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Published April 05, 2016
Eight student teams will present their business proposals Friday, April 8, in the John P. Ellbogen $30K Entrepreneurship Competition sponsored by the University of Wyoming College of Business.
The competition begins at 9 a.m. in Room 123 of the College of Business. Awards will be presented following the event.
This semester, 47 teams entered the competition from various disciplines across campus, ranging from undergraduate to doctoral students. The final eight student teams created companies, and each worked with a mentor for the final presentation.
Known as the UW $10K Competition until 2011, the John P. Ellbogen $30K Entrepreneurship Competition encourages students to act on their talents, ideas and energy to produce tomorrow's leading businesses. The competition awards cash prizes to outstanding teams of student entrepreneurs who submit their business plans for new ventures that show significant business potential.
The first-place business proposal will win $15,000, with half awarded after the competition and the balance given after submitting a satisfactory progress report. The winner also will receive space in the Wyoming Technology Business Center for one year to grow the business.
Second prize funds are $7,500, and third place will receive $5,000. Second- and third-place winners will receive half their prize winnings after the competition and the remaining after submitting a progress report. Additional prizes will be given following Friday’s competition.
The eight finalists and their companies are:
-- Cowboy Performance and Manufacturing: Kyle Kuhn, a senior in mechanical engineering, from Laramie, is the team leader. The company will design, manufacture and market high-performance, after-market snowmobile components and provide sophisticated manufacturing services to Laramie and the surrounding area. The company will target two specific areas: the aftermarket snowmobile industry, and the engineering consulting and manufacturing industry.
-- GuardFraug: Rolf Schuster, a senior in computer science, from Big Horn, is the team leader. GuardFraug is a software company focused on innovative applications for consumers’ personal safety and security. The program specifically targets applications for college communities. The SafetyApp provides personal security by allowing each individual user to alter the settings, preferences and use.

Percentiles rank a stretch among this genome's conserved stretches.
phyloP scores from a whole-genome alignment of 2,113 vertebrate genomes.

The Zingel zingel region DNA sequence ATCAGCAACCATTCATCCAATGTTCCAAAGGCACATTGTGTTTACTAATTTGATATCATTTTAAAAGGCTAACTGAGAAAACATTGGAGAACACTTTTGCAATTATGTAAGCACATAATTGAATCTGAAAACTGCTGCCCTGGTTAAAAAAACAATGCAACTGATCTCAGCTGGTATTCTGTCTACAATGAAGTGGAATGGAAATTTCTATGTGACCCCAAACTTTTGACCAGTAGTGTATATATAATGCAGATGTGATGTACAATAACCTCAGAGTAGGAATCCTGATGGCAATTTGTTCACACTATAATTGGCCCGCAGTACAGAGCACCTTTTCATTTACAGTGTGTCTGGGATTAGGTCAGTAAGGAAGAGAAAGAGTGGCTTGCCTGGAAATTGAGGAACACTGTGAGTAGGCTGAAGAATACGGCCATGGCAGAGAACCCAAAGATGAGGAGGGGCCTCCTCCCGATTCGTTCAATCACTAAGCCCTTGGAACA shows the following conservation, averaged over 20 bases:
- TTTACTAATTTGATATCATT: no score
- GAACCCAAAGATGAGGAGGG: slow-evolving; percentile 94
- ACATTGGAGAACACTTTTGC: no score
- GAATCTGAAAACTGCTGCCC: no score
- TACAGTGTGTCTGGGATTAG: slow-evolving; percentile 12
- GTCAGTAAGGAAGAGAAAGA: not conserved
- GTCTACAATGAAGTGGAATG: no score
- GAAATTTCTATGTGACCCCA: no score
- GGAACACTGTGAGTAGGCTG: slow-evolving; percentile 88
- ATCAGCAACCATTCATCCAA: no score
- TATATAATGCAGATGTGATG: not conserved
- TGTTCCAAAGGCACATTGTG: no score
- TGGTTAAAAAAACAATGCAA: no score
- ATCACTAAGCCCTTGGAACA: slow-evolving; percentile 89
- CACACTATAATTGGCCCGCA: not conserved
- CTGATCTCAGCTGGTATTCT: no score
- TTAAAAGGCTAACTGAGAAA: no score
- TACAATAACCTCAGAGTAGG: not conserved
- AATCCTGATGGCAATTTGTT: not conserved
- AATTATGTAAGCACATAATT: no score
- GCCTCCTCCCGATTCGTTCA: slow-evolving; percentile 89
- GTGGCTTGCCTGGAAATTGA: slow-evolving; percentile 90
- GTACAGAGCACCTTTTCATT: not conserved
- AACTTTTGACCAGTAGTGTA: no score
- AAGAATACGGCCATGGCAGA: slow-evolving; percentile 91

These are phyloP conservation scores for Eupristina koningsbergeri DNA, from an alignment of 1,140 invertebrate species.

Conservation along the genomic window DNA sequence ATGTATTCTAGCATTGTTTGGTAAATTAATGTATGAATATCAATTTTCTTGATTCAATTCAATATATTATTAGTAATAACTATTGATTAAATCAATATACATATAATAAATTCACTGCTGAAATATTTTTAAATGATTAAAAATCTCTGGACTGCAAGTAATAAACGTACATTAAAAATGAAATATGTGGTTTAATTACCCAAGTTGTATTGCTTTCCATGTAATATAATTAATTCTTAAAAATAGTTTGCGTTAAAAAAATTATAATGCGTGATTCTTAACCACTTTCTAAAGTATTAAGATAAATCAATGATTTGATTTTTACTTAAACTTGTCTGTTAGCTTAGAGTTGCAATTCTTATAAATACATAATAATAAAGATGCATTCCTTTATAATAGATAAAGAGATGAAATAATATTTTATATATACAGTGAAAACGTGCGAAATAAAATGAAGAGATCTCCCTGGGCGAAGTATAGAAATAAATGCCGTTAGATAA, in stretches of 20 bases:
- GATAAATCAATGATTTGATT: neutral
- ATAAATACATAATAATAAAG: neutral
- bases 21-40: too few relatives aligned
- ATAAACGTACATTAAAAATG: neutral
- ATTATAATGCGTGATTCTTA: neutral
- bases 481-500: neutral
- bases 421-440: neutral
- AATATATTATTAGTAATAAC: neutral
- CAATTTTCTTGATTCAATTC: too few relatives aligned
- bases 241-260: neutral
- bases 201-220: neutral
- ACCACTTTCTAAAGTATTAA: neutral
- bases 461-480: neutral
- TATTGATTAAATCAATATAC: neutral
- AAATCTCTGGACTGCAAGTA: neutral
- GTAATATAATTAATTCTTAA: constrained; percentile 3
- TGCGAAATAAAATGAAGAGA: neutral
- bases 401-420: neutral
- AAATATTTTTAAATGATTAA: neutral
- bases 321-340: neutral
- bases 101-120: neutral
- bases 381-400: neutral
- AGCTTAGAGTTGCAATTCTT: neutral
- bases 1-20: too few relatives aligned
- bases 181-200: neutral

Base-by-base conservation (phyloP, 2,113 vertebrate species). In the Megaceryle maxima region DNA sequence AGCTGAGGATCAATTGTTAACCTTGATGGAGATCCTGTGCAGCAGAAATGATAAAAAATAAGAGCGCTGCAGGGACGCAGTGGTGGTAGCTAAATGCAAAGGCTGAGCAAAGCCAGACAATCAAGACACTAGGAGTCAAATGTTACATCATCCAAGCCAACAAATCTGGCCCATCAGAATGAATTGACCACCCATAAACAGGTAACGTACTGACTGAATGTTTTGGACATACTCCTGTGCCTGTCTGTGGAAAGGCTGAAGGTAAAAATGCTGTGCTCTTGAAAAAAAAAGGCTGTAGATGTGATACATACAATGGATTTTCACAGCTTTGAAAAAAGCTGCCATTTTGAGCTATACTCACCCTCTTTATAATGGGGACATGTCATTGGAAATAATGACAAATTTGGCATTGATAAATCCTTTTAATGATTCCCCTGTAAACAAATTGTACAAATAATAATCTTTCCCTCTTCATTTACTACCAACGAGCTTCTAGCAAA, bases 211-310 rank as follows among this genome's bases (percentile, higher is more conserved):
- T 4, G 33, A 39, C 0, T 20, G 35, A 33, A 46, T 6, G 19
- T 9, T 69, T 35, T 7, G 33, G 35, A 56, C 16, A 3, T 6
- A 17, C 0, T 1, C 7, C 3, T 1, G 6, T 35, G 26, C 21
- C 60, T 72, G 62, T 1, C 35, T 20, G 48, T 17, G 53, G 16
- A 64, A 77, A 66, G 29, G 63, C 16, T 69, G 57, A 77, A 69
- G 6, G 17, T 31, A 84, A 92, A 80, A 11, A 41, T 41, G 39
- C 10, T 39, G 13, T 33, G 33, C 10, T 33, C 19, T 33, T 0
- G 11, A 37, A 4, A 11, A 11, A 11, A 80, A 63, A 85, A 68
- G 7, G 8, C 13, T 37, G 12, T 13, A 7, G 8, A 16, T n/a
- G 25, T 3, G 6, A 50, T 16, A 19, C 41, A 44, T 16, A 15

-- Med Bow Skis: Weston Walker, a senior in mechanical engineering, from Taylorsville, Utah, is the team leader. His business is an alpine ski design and manufacturing company focused on engineering innovative, unique and high-performance skis. Walker’s team is working on the company’s flagship model, “The Quiver.” The design fills a void in the current ski market so that consumers only have to purchase one pair of skis to fulfill their needs for all mountain skiing.
-- Paradox: Vinay Ramakrishnaiah, a doctoral candidate in electrical engineering, from Udupi, Karnataka, India, is the team leader. Paradox is a solution company, which targets most commercial companies, and also profit/nonprofit organizations, seeking a simple and effective way to get personalized high-performing computer solutions. The company provides a general solution to simplify the development of high-performance parallel applications, which is source code language and platform independent, and also hardware robust.
-- Precision Probiotics: Boris Plotkin, a junior in microbiology, from Denver, Colo., is the team leader. The team is developing a bacterial drug production system that uses a specific probiotic to deliver other drugs. This process will deliver prescription drugs more efficiently and effectively, reducing the need to administer larger amounts of the drug to each patient. This process would save pharmaceutical companies on costs and allow more patients to take different prescriptions without negative side effects.
-- Roti Magic: Dilraj Kaur, a master’s degree candidate in finance, from New Delhi, India, is the team leader. The team is developing a small machine that makes Rotis, similar to tortillas, in about three minutes, compared to 40 minutes it takes to make by hand. The product can help markets overseas where particular types of tortilla/breads are handmade on a regular basis -- mostly by women. The team’s goal is to make a Roti maker available at a competitive price because some units cost more than $500.
-- SanMon: Trevor Trouchon, a sophomore in computer engineering, from Gillette, is the team leader. The SanMon unit now being developed is intended to monitor data from discrete sensors within portable toilets, and use that information to determine if the portable toilet requires maintenance. The final design will include GPS capabilities to record asset locations and solar panels to recharge unit batteries.
-- The Snorin’ Dog: Michael Colarusso, a senior in business administration, from La Jolla, Calif., is the team leader. Snorin’ Dog is a mobile food trailer business created to serve Laramie with college students in mind. The company is quick and, most of all, is convenient with the “highest quality hotdog around.” The company’s next step is to start franchising the business to other college campuses, enabling students to own their own food trailer, while also going to school.
For more information, contact Steve Russell, in the UW College of Business, at (307) 766-4112 or firstname.lastname@example.org.